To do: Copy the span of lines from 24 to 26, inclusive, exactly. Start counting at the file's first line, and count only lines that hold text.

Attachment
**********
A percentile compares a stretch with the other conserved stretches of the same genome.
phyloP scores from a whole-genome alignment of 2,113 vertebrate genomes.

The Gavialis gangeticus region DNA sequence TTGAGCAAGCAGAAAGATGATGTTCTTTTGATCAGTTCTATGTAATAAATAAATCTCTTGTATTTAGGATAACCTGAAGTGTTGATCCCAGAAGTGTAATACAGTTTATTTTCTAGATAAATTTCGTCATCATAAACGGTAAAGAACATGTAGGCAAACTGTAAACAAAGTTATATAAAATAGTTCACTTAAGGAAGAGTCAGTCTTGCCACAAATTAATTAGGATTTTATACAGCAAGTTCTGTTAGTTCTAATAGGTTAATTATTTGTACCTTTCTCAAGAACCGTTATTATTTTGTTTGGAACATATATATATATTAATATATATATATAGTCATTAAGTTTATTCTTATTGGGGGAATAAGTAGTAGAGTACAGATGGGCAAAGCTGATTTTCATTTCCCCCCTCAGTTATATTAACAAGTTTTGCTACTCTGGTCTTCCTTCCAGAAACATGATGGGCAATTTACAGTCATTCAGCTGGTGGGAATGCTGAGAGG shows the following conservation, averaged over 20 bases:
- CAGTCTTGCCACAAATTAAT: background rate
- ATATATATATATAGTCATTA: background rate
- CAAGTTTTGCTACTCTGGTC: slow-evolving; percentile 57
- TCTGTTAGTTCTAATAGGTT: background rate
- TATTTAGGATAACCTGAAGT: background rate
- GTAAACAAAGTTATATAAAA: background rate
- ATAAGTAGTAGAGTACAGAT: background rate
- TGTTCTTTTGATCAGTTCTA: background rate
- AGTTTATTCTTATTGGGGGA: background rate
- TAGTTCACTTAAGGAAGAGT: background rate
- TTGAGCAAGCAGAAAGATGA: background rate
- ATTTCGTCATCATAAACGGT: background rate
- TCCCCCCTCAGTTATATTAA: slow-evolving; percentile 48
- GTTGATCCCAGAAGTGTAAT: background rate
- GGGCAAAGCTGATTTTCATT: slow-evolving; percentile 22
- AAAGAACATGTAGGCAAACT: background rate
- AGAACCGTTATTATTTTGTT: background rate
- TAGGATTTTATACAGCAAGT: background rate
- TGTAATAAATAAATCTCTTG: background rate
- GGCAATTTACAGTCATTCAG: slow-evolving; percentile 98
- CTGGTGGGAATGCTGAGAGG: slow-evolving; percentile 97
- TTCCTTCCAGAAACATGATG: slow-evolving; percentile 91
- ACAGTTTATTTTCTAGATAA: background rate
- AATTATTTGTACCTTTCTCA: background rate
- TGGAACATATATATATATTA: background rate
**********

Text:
- CTGGTGGGAATGCTGAGAGG: slow-evolving; percentile 97
- TTCCTTCCAGAAACATGATG: slow-evolving; percentile 91
- ACAGTTTATTTTCTAGATAA: background rate